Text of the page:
Something that Felix and I enjoyed doing together was playing video games. I have a lot of fond memories of us that involve holding a controller. I miss resting my head against his shoulder and watching him blast aliens in the face with a futuristic shotgun. I miss squealing in fear whenever a horde of zombies would tear down our fortifications and cause our impending demise. I miss the shared anger we experienced that came with trying to clear a level, but ultimately failing and resorting to a string of curses. In short, I miss my player 1.
It’s been about a year since we’ve been able to sit down and play a game together. Luckily, we were able to find a way to share our hobbies despite being separated by the Pacific Ocean. Back in the fall, about to head to a friend’s house, I was greeted by a package at the front door. Immediately assuming it was for my father, I brought it inside and handed it to him. After all, he did get a lot of mail from Amazon. He took a look at it before pushing it back into my hands. “It’s for you.”
I was confused. I didn’t order anything. After failing to rip the box open with my bare hands, the job was done with a pair of scissors. There were two smaller packages inside the box that were wrapped in blue paper and decorated with a yellow ribbon. I picked up a piece of paper that was lying on top of them that read: “Open the big one first.” And so I did.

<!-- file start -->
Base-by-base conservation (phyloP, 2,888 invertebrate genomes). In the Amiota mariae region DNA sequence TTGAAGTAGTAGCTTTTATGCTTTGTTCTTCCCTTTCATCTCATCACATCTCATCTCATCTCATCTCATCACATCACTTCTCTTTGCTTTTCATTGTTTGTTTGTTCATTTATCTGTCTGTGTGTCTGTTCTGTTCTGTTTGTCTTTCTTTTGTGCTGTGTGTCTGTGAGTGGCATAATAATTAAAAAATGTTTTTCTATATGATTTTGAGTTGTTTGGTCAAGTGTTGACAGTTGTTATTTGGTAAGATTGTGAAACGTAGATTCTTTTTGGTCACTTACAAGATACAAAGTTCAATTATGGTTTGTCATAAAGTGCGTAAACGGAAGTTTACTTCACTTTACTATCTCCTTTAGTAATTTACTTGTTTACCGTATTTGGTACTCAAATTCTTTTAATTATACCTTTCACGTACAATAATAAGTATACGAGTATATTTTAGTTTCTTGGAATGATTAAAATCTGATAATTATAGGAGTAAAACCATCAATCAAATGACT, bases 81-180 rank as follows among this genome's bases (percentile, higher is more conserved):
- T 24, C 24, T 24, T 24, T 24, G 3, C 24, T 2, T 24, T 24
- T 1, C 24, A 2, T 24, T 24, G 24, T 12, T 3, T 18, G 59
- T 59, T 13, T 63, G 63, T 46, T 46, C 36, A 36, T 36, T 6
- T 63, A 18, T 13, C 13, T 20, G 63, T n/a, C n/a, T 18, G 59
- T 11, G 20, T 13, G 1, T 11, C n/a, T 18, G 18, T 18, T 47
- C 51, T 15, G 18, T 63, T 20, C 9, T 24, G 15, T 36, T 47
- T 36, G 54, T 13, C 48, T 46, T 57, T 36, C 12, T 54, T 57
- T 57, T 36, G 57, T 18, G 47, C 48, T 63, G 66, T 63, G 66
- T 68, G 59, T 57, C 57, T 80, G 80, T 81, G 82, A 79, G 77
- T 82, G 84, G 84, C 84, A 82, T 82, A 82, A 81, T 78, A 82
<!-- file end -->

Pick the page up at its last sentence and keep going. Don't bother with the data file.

It was a pink 3DS. The smaller package held a copy of Super Smash Brothers. I knew exactly whom it was from. Overwhelmed by the surprise, I began crying. I left the room and called Felix. “You didn’t!” I kept repeating over and over again in between tears. “I’m glad you like it.” He responded.
Thus began our daily matches of Super Smash Brothers. When I’d wake up, we’d Skype before he’d go to bed. This is when we would both turn on our handheld consoles and duke it out. Although were couldn’t be together physically in the same room to play the game, it was the next best thing.
Being able to look at his face when I would win a match made me feel better. Indulging each other in smack talk, demanding a rematch, and laughing when one of us would accidentally fall off the battleground brought back the feeling that I'd missed so much. When we’d play this game together, I forgot that we weren’t actually in the same room. Having this small gaming session for an hour almost every morning helped my morale for the first few months he was gone. We were able to keep a familiar routine.
Not able to share the little things we both love to do together is, and continues to be, one of the hardest things about this long-distance relationship. I’m grateful to have a partner who goes out of his way to make sure that I’m able to experience a sense of comfort and familiarity even though we’re separated by different time zones.